Between 5 and 7 million US restaurant workers could lose their jobs in the next 3 months because of the coronavirus pandemic
- Between 5 and 7 million restaurant workers could lose their jobs in the next three months, according to The National Restaurant Association.
- The association estimates that the industry will sustain a $225 billion loss in that time period.
- Mass layoffs, furloughs, and schedule cuts have already begun in restaurants across the US.
- Closures and restrictions put in place due to the coronavirus pandemic have debilitated the restaurant industry, which employs 15.6 million people in America.
- The National Restaurant Association has called for aid from the government, including a $145 billion recovery fund for restaurants, a federal loan program, and tax measures.
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Between 5 and 7 million people working in the restaurant industry could lose their jobs in the next three months due to the economic effects of the coronavirus pandemic, the National Restaurant Association estimates.
"Economically, we are anticipating sales to decline by $225 billion during the next three months, which will prompt the loss of between five and seven million jobs," the association wrote in a March 18 letter to President Donald Trump, House of Representatives Speaker Nancy Pelosi, and Senate Majority Leader Mitch McConnell.
Mass layoffs, furloughs, and schedule cuts have already begun in restaurants across the US. Danny Meyer's Union Square Hospitality Group, which operates 18 restaurants in New York City, laid off 2,000 employees - nearly 80% of its staff - earlier this week "due to a near-complete elimination of revenue," according to a company statement. A survey released Tuesday found that a staggering 18% of US workers across industries have lost their jobs or had their hours cut since the coronavirus hit, The Los Angeles Times reported.
Cities across the US have ordered restaurants to close their dine-in operations, leaving them open only for takeout and delivery. Some high-end restaurants are pivoting to takeout for the first time ever.
Even before restaurants were ordered to close, business in many establishments had slowed to a trickle.
Alex Lynch, a captain at The NoMad Restaurant in New York City who was put on a minimum 30-day furlough this week, said business slowed "dramatically" in the two weeks leading up to the city-mandated restaurant shutdown.
On a busy weekend night, the restaurant can serve 300 people. But the two weekends before the shutdown, they were serving less than 50 on weeknights and less than 100 on weekends, "which is very, very low for us," she told Business Insider. "For us, a night where we're only doing 50 is like, you're pulling hair out of your head."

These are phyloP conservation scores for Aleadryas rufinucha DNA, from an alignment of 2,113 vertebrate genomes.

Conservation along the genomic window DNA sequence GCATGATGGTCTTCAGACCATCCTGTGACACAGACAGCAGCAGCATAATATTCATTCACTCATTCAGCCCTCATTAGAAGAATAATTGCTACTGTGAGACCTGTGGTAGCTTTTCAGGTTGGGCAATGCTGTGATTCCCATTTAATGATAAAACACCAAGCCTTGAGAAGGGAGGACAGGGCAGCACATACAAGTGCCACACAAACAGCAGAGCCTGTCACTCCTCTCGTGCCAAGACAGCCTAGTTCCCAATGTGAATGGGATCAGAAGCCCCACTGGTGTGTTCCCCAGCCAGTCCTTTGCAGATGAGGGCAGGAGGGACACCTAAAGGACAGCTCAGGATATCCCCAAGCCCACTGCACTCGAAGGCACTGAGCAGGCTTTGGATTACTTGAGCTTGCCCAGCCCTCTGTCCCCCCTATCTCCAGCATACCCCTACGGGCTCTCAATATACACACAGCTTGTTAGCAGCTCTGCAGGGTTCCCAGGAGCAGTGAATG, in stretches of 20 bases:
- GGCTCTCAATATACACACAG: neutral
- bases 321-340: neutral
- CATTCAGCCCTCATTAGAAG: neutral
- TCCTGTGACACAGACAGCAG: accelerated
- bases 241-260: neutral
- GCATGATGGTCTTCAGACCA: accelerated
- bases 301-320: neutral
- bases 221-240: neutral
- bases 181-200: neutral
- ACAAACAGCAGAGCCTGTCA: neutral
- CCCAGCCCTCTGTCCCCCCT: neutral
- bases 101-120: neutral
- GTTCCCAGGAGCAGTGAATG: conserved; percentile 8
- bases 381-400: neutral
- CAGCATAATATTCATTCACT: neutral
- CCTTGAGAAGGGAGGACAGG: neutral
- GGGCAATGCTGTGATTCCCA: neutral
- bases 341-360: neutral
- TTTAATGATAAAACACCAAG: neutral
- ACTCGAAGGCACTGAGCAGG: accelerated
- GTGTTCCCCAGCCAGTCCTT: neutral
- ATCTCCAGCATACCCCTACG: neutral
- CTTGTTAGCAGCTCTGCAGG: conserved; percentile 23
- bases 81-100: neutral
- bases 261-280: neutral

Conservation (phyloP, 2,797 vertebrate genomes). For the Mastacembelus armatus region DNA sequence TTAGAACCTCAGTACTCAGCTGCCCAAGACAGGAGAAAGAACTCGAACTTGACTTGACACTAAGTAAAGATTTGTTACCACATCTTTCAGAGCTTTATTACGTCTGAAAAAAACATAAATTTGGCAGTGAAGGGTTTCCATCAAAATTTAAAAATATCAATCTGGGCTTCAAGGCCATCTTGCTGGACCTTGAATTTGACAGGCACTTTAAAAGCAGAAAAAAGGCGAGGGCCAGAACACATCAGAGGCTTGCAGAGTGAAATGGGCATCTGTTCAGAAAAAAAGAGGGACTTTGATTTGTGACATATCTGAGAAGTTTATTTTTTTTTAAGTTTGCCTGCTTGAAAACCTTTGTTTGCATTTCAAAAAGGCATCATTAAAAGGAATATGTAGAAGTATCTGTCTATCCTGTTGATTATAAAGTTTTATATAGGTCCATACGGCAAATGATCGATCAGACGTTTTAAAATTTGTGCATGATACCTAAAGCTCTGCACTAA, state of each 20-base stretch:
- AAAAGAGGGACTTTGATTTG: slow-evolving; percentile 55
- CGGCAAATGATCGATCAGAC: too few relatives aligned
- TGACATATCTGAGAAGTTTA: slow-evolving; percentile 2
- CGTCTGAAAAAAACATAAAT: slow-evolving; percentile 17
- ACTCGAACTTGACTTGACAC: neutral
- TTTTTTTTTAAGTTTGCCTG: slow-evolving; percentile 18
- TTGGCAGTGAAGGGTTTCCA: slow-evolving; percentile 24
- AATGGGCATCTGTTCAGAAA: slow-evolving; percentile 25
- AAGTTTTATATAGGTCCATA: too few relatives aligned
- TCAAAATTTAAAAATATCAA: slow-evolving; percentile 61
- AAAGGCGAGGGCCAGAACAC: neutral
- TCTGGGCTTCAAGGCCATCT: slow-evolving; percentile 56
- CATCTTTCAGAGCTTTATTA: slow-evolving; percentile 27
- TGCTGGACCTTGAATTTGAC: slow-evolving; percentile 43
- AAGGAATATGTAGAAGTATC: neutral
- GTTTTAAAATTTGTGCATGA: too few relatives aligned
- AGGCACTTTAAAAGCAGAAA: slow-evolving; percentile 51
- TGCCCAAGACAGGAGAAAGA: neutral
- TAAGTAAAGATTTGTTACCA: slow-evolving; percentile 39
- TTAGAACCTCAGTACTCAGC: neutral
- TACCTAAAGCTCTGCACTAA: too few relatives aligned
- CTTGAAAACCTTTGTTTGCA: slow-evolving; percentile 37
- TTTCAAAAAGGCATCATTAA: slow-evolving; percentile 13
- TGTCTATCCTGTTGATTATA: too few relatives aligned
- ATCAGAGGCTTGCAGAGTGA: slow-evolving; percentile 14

A historic spike in US unemployment claims
Estimates for the exact number of layoffs in the restaurant industry vary. Outplacement firm Challenger Gray & Christmas forecast that four million US restaurant workers will be laid off within weeks. That's about the same estimate for the hotel industry, which is expected to lose four million jobs in the coming weeks, according to the American Hotel & Lodging Association.
Furloughed and laid off restaurant workers are turning to filing for unemployment benefits, resulting in a historic spike in US unemployment claims. Unemployment claims could skyrocket to a record 2.25 million within a week, according to a Goldman Sachs forecast.
The National Restaurant Association's letter to the president and the lawmakers called for aid from the federal government in three areas:
- directed/targeted financial relief, which the association proposes could include a $145 billion restaurant and food service industry recovery fund
- loans/insurance options for impacted small businesses, including $100 billion in federally backed business interruption insurance for restaurants that have been forced to close
- tax measures, including allowing businesses to delay or forgo tax obligations, and tax credits for businesses that are keeping on employees
On Wednesday, President Trump signed an economic stimulus package into law that includes expansions of programs like unemployment insurance and food stamps, and tax credits for businesses to offset the costs of paid sick leave.
Senate Republicans are close to agreeing on a $1 trillion plan that would offer loans to small businesses and send checks of $1,200 per adult to many families, and $500 per child in those families. Once the Republican senators agree on the bill, they would then have to reach a compromise with Democrats.
The coronavirus, which experts say is likely to result in an economic recession by the end of 2020, has killed more than 10,000 people and infected over 245,000 others worldwide. It has spread to at least 163 countries and territories.
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